Actor Andrew Pond Takes on Dozens of Characters in The 39 Steps
February 17, 2016 § Leave a comment
Often, when thinking about what makes a great actor, the word “versatility” gets bandied about. The ability to convincingly play several different types of characters is highly lauded in the theatre. It’s an attribute that most actors strive to develop, and as a theatre teacher, it’s an attribute that I try to instill in my students. Fortunately, it also appears to be an attribute, as far as Metropolis is concerned, that I possess, since they have cast me now in several shows where I am required to play multiple roles within the same show.
It’s a unique situation that brings with it some interesting, and unexpected challenges. “But Andrew,” you may ask, “what are those challenges? I mean, if you play different characters, you just come out in different costumes, right?” The simple answer is yes. But The 39 Steps is anything but simple. Firstly, as I tell my students, every person has a different physicality–the way they walk, stand, hold themselves, gesture, etc. Each character you play onstage needs a different physicality. This is not only for the truth of the person you’re portraying, but also because it helps the audience instantly recognize the fact you are someone different. And that is necessary because unlike some other shows, where people playing multiple roles have plenty of offstage time to change not only their costumes, but in some cases, style their hair differently or add makeup effects, the actors playing multiple roles in The 39 Steps are often required to change characters within the span of seconds. Sometimes we change characters onstage in full view of the audience, switching back and forth at breakneck speed. This makes being able to develop and remember different physical traits for each character essential so the audience doesn’t get confused.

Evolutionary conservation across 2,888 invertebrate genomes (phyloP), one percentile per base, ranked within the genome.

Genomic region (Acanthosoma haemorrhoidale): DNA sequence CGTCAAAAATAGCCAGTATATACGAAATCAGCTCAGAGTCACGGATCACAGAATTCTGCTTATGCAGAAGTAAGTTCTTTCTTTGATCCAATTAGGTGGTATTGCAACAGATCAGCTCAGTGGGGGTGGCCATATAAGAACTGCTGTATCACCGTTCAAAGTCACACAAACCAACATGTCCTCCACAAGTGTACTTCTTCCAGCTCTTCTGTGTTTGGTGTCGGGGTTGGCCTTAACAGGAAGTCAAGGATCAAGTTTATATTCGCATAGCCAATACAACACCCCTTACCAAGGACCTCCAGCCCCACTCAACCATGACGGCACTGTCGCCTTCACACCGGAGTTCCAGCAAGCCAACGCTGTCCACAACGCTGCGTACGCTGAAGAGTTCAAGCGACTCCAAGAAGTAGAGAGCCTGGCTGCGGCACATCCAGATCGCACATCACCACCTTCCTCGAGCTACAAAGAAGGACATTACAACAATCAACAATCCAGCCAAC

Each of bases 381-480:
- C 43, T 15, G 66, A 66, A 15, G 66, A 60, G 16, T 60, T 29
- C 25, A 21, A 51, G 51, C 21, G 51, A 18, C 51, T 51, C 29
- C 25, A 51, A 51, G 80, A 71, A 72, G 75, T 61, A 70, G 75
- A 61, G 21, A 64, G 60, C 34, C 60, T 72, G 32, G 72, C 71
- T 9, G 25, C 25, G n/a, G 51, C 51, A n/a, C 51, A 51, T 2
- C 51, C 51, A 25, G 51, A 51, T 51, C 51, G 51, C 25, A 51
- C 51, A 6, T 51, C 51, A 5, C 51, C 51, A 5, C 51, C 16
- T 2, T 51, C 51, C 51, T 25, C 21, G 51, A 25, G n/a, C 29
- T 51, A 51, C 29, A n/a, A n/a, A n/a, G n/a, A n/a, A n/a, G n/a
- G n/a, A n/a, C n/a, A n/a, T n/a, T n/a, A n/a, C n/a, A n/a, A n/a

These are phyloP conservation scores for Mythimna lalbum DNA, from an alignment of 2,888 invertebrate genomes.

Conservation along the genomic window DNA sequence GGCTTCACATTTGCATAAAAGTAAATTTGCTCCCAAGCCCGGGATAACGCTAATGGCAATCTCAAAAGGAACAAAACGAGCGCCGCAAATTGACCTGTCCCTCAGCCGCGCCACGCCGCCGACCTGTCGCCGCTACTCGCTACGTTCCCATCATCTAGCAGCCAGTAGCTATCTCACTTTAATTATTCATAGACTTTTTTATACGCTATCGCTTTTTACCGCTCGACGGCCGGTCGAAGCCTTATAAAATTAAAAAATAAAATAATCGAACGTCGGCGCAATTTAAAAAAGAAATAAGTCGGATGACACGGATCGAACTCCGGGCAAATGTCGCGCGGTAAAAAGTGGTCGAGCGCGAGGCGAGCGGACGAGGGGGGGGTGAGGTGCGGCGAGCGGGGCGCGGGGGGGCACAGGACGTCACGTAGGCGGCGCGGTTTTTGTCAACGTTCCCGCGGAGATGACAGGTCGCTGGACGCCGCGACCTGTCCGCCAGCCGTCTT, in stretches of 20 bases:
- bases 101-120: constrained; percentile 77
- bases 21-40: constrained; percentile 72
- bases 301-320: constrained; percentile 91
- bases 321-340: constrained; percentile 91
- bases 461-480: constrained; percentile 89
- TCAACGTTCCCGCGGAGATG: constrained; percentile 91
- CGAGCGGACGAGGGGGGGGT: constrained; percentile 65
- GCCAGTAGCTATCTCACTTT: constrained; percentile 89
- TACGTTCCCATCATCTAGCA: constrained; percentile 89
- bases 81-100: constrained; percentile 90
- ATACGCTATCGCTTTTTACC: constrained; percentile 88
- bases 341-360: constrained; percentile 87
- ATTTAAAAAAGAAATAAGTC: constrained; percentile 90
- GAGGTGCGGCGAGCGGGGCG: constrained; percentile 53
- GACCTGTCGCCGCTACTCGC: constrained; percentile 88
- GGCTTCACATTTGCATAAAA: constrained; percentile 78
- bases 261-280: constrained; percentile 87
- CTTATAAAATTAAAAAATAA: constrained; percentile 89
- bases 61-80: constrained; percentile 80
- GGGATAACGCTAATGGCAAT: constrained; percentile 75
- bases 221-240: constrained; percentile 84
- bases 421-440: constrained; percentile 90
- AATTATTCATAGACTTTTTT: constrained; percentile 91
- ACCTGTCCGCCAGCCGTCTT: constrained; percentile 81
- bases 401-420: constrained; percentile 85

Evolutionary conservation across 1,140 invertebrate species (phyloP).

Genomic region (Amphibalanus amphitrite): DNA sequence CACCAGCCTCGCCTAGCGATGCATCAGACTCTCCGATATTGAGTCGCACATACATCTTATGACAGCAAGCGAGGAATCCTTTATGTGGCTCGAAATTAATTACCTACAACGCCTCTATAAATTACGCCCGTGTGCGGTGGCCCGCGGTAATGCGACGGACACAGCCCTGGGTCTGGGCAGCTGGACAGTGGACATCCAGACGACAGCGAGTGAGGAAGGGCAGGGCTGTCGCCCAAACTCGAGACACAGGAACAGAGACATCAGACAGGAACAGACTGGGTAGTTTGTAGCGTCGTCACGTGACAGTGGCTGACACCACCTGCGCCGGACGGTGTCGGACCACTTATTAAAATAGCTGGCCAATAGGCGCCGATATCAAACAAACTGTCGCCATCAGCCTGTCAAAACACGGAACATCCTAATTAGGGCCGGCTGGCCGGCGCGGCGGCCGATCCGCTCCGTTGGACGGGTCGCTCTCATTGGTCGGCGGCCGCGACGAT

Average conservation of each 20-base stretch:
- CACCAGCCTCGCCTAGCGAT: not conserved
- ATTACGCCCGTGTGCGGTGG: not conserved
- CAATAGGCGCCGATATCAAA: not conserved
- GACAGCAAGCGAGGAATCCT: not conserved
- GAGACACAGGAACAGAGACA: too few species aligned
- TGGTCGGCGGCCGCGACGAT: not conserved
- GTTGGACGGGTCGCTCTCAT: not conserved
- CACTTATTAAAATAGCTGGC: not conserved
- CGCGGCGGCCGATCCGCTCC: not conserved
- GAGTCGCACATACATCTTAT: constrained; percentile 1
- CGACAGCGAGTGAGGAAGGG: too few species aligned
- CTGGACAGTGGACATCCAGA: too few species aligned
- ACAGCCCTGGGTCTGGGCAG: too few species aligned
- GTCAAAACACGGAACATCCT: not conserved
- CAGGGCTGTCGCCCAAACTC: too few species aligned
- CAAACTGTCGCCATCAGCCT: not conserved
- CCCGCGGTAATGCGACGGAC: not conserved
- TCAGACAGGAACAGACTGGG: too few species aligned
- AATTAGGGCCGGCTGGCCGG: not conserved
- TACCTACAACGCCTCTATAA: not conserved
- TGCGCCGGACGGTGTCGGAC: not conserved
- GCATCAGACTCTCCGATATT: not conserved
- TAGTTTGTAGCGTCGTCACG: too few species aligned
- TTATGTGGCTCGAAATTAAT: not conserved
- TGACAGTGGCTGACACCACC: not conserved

Speaking of breakneck speed, the actors playing the two Clowns (who play all but four roles in the show) are also responsible for the lion’s share of the set changes. Because this show is based on a movie, there are A LOT of scene changes. So, not only do we, as actors, have to change our physicality and costumes in the blink of an eye, we must also, at the same time, manipulate large wheeled platforms and even larger wheeled set pieces rolling on and offstage, very often trying to change clothes or grab a prop at the same time, while also avoiding the other large wheeled set pieces sitting backstage. It is chaos. But, thanks to the incredible help of the two-person set crew backstage (yes, you read that right–two people) the chaos is controlled and is reduced to merely mayhem.
Because there are only four actors in the show, all of us spend a lot of our time running (sometimes literally–at one point in the show I am sprinting full speed from an exit on one side of the stage to reach an entrance on the other side within about four lines) from one side of the stage to the other. The 39 Steps is an incredibly physical show. I liken it to a two hour sprint. It is both physically and technically demanding. Your mind, as an actor, has to constantly be working along two parallel lines–what you are doing onstage as an actor, creating believable characters for the audience, and where the next platform full of furniture has to be set before you run offstage, grab a coat and a wig, sprint to the other side of the stage and come on as a completely DIFFERENT believable character for the audience. It’s taxing, it’s exhausting, and when you’re in your 40’s, like I am, you wake up a lot of mornings with your body wondering why you hate it so much. But when it all comes together, when the costume change fits perfectly in the space right after you set the door flat and you somehow manage to worm your way through the rest of the set pieces backstage to make your entrance on the exact line necessary to get a huge laugh from the audience, it is also exhilarating. And the beautiful thing is, this production, even before an audience has seen it, has reached that exhilaration point. It is fast-paced, well-timed, and hilarious. It’s a joy to work on, and the challenge of creating more characters than should be allowed in such a short span of time is a challenge I relish. Come see it. You never know–you might just catch my full out sprint if you watch closely enough.